Nat Hentoff – A Great American

By Frotho Canutus

Nat Hentoff, an American writer, historian and jazz critic died on Saturday at 91. I admired Mr. Hentoff for three reasons, his love of American Jazz, his reverence for the American Constitution and his intellectual independency. I considered Mr. Hentoff somewhat liberal,* but he was never one to tow a party line. If he disagreed with certain generally accepted positions of either party, he spoke out against them. He was honest. Unlike many pundits, he did not operate using double standards.

Here are some things Mr. Hentoff wrote or said over the years.

On his decision to leave Harvard:

bechet-in-france-reduced

Sidney Bechet playing in Paris, France, 1950’s. Bechet, along with Louis Armstrong were two, pioneering, master soloists of early jazz.

“Sidney Bechet was playing at the Savoy Cafe that night, so I closed my books and went down there to hear him. That marked the end of my Harvard ambition. I decided there and then that I had to have a day job that involved writing about jazz.”

On Jazz:

” I consider jazz a life force.”

“I sometimes imagine what my life would have been like if it weren’t for jazz. Once you get into it, you can never get enough of it. I’ll leave you with this—every once in a while writing about my day job I get so down I have to stop. I literally stop and put on a recording, and then that sound, that feeling, that passion for life gets me up and shouting again and I can go back to grim stuff of what’s happening in the rest of the world.”

billie-holiday-sound-of-jazz

Billie Holiday, Lester Young, Coleman Hawkins and Gerry Mulligan recording “The Sound of Jazz.” Nat Hentoff was at this amazing session.

On Billie Holiday:

“After it was all over, she was so pleased with how it went — it was live, by the way — she came over and kissed me. And that’s worth more to me than the Congressional Medal of Honor.”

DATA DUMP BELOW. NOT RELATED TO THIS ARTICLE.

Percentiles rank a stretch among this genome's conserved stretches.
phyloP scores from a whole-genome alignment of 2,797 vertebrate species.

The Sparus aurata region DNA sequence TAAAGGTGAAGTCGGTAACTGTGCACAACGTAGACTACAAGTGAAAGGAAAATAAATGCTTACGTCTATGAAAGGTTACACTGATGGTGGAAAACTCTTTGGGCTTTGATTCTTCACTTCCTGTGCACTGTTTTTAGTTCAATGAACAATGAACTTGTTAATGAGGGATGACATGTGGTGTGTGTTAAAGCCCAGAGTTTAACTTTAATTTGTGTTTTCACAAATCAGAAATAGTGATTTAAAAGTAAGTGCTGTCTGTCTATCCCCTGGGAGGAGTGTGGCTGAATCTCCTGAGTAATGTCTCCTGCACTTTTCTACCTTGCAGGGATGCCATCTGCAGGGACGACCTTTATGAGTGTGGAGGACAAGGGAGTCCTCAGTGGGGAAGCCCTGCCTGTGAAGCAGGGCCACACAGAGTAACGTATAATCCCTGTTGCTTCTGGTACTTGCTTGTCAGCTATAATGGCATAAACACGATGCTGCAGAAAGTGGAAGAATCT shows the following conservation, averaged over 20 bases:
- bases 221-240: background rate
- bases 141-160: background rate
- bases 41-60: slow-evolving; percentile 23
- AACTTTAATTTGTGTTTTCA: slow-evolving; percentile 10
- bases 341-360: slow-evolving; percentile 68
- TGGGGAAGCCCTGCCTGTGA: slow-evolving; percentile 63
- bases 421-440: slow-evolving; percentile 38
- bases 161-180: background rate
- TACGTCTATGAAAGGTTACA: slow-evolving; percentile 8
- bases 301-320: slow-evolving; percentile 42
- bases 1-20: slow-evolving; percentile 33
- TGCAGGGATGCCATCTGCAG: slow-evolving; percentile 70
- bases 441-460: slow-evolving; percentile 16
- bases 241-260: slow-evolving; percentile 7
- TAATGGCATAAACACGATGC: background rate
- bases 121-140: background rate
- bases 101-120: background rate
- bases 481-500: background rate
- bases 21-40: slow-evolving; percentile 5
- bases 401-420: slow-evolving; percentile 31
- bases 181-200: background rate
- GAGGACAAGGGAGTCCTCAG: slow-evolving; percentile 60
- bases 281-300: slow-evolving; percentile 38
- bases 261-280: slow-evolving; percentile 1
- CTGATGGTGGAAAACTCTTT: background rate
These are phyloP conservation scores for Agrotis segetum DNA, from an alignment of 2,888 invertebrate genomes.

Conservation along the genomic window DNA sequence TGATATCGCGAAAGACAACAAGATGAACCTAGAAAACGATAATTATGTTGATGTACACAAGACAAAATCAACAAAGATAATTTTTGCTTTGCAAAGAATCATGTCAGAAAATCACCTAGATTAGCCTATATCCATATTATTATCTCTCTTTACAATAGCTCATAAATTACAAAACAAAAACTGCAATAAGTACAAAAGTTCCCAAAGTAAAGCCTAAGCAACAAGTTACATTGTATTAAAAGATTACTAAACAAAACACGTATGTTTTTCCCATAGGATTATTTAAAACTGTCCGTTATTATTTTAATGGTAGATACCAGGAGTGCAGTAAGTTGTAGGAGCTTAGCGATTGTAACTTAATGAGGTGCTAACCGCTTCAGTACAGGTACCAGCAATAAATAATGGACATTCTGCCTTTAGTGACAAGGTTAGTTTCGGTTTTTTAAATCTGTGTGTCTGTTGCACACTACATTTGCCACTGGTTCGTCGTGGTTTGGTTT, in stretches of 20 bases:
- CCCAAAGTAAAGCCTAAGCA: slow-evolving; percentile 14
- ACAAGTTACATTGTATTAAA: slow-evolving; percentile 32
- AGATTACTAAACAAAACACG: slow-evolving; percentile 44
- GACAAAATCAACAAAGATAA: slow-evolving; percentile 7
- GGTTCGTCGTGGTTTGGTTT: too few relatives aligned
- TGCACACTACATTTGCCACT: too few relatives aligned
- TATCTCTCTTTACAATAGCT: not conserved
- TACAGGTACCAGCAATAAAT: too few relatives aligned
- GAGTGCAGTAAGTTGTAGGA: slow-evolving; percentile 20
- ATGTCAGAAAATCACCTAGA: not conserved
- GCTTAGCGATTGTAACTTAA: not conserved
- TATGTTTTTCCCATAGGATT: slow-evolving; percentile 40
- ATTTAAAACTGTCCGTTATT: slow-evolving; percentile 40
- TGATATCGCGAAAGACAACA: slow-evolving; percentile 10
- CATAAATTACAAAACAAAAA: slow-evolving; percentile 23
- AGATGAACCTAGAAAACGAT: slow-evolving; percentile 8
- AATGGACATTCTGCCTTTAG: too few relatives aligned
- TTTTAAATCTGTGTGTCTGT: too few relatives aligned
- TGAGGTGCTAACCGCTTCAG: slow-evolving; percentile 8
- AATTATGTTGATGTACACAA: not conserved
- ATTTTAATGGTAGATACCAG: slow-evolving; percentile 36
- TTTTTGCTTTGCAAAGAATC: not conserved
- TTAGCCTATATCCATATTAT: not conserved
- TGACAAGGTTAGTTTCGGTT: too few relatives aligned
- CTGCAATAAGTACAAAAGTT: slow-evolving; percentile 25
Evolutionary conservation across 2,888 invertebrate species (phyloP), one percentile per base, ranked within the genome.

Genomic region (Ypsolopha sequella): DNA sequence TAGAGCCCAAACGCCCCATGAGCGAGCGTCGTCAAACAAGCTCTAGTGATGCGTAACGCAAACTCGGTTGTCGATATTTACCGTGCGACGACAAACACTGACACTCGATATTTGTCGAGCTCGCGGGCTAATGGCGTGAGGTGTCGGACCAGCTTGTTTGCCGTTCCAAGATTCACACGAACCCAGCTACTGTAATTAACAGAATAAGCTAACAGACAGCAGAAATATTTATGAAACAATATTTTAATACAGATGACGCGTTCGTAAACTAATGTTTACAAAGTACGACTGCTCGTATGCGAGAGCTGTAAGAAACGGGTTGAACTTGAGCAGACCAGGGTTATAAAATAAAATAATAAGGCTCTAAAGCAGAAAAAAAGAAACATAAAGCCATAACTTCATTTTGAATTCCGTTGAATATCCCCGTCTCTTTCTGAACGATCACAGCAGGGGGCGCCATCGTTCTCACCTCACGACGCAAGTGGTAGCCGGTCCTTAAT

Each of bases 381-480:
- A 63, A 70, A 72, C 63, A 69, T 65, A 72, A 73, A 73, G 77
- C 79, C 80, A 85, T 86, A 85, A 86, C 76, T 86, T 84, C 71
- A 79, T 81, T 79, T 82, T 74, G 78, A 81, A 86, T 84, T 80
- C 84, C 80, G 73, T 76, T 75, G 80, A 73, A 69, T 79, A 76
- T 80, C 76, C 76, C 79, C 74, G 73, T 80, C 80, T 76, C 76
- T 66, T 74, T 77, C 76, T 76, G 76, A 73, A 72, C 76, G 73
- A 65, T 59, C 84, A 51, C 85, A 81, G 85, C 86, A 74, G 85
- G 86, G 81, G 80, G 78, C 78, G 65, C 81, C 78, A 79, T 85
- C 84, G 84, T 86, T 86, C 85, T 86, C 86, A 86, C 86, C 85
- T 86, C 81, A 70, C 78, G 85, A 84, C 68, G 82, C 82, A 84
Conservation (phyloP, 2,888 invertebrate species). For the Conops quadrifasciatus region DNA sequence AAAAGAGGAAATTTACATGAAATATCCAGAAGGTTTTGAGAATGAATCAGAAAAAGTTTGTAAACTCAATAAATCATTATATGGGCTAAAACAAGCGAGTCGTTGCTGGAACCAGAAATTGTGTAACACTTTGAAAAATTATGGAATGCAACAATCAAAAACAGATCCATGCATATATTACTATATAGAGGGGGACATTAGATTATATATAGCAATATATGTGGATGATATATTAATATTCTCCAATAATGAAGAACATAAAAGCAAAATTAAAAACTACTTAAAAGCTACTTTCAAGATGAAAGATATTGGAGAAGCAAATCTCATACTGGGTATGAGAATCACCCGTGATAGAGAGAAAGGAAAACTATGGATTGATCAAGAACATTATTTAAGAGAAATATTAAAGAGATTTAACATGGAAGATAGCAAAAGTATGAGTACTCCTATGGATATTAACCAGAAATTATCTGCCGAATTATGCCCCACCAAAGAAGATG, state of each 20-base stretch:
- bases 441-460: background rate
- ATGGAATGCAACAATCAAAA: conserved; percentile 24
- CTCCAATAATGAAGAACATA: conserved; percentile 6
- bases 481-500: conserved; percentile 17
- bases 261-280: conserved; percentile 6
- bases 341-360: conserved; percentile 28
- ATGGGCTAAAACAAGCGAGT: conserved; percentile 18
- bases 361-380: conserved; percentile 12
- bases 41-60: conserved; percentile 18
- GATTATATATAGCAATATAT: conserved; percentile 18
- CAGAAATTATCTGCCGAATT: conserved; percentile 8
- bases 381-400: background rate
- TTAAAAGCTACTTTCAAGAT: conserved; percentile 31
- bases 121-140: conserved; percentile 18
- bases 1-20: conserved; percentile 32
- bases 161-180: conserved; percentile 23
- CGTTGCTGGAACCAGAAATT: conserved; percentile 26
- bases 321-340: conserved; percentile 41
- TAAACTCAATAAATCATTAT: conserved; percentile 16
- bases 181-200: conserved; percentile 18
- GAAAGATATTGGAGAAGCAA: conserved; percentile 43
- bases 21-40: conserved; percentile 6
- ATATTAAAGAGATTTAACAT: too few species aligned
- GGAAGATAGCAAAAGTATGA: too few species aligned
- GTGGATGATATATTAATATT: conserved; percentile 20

On Charles Mingus:

“Every so often I’d be sitting at my desk, and at about 10 a.m. or so my phone would ring. When I’d answer, I’d hear some music. Well I knew whose music it was. Mingus had that signature sound that you could dig right away. After about 10 minutes, Mingus would come on and ask, ‘I just taped this. What do you think of it?’ What a privilege that was. It was like Beethoven calling to ask, ‘What did you think about my sonata?'”

On President Obama:

NH: “I try to avoid hyperbole, but I think Obama is possibly the most dangerous and destructive president we have ever had….I am beginning to think that this guy is a phony. Obama seems to have no firm principles that I can discern that he will adhere to. His only principle is his own aggrandizement. This is a very dangerous mindset for a president to have.”

John Whitehead: Do you consider Obama to be worse than George W. Bush?

NH: “Oh, much worse….Obama is a bad man in terms of the Constitution. The irony is that Obama was a law professor at the University of Chicago. He would, most of all, know that what he is doing weakens the Constitution.”

On the “free exercise” of religion (First Amendment) and the ACLU:

“The ACLU sees the separation of church and state as so absolute that not a single religious word must be allowed to pass a schoolhouse door.”

On Obama and Abortion:

“One of the worst elements of Obama’s career, which no one talks about, is that he voted twice for a bill that said, if there is a botched abortion, if the child emerges from the womb alive, it should be okay to kill the baby. We have elected a president – twice! – who agrees with infanticide.”

“As Harry Blackmun said when he wrote Roe v. Wade, `Once a child is born, the child has basic constitutional rights: due process, equal protection of the laws.'”

On Bill Clinton:

“I think one thing we share [with my wife] is a complete bottomless disdain for Bill Clinton.”

Rest in peace Mr. Hentoff. If by chance you were wrong about heaven, I hope you are reunited with many of your old jazz friends like Billie Holiday, Charles Mingus, Coltrane, Paul Desmond and others.

*Nat Hentoff once characterized himself as “a Jewish, atheist, civil libertarian, left-wing pro-lifer.”

In a 2009 interview with Marc Meyers, Hentoff refers to himself as a “libertarian.”

Sources:

http://www.jazzwax.com/2009/05/interview-nat-hentoff-part-1.html

http://riverwalkjazz.stanford.edu/program/jazz-band-ball-interview-jazz-journalist-nat-hentoff

 

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